Since all of Arrow's criteria are also immediate criteria derivable from the results only...
    But they go way beyond just summing up the utilities and saying "the one with the maximum is the best". That is my complaint about the whole Baysian regret thing.

    I'll give you one thing, you acknowledge it is opinion that Baysian regret is the end all and be all. Most of the range voting people do not, they insist it, and if you disagree, you are wrong. They will go so far as to say that if you say that you don't want range voting, you are a liar. Seriously, they say this. Crazy.

    If you want to take into account long-term, downstream consequences, please find a way to read into the future of the results.
    Well, take a look at Duverger's law. A plurality system will result in two party domination. That is a predictable downstream consequence of a voting method.

    My point, and the reason for my example, is that in related fields (economics and game theory), there is a ton of applicable theory. The main one being that the more a system puts people in conflict between what is best for society, and what is best for one's self, the worse that system acheives long term "utility" i.e. happiness for all. That's why they pay the engineer more...to provide incentive to go to school and work real hard to learn a skilled profession. Long term it makes sense, even if the short term result is "less utility".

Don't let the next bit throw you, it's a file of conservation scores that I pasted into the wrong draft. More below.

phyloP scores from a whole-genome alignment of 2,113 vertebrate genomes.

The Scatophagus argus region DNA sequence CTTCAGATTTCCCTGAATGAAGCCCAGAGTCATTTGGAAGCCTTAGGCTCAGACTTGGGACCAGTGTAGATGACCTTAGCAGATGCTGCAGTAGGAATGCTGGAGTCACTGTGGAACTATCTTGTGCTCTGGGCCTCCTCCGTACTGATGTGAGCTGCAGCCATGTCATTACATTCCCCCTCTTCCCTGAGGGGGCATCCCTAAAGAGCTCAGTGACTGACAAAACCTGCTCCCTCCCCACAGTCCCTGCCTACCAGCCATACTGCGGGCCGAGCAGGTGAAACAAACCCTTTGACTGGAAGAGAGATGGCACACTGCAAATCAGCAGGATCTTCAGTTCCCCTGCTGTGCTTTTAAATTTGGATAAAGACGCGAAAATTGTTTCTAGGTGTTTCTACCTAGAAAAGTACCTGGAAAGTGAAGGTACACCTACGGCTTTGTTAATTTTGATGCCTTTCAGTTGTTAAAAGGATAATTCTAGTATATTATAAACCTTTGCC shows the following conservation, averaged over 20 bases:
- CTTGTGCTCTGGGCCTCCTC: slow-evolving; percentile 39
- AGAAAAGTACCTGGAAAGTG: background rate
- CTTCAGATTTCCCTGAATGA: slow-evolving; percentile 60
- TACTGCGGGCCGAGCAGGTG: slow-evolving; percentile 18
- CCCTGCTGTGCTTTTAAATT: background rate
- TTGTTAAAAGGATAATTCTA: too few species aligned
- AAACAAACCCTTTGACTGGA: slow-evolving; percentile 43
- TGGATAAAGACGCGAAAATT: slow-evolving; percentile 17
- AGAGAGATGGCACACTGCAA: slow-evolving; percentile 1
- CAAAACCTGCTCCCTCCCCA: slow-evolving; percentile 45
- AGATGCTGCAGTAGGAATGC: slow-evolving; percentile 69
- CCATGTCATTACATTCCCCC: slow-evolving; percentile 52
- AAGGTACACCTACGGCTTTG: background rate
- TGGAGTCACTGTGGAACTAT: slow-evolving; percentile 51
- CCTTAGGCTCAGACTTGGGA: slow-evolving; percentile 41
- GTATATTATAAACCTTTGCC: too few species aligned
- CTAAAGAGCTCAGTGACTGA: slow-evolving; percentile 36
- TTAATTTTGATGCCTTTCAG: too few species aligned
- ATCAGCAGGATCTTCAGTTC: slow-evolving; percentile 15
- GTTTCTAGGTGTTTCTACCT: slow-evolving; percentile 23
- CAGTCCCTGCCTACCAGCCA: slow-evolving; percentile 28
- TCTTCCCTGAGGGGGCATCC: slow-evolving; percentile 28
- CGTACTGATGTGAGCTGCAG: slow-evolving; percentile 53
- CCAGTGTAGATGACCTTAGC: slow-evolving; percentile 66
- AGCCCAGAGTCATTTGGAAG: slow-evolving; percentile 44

Range voting people (and I assure you, I know their arguments inside and out from the election methods mailing list) seem to ignore this basic concept. They hate condorcet systems, while ignoring the fact that any Nash equilibrium of Range voting is effectively condorcet.
  • Re:The "West" (Score:3, Insightful)

    by cdrguru (88047) on Sunday January 06, 2008 @05:55PM (#21935472) Homepage
    You are laboring under a delusion, one that is shared by many in the US.

    The point of the system in use in the US is to ensure that as little as possible is actually accomplished. The problem identified by the "founding fathers" is that if you allow a government to accomplish things then things get done. Most of what a government can do is of no real utility to the people living there. It therefore makes sense to limit what the government can actually accomplish.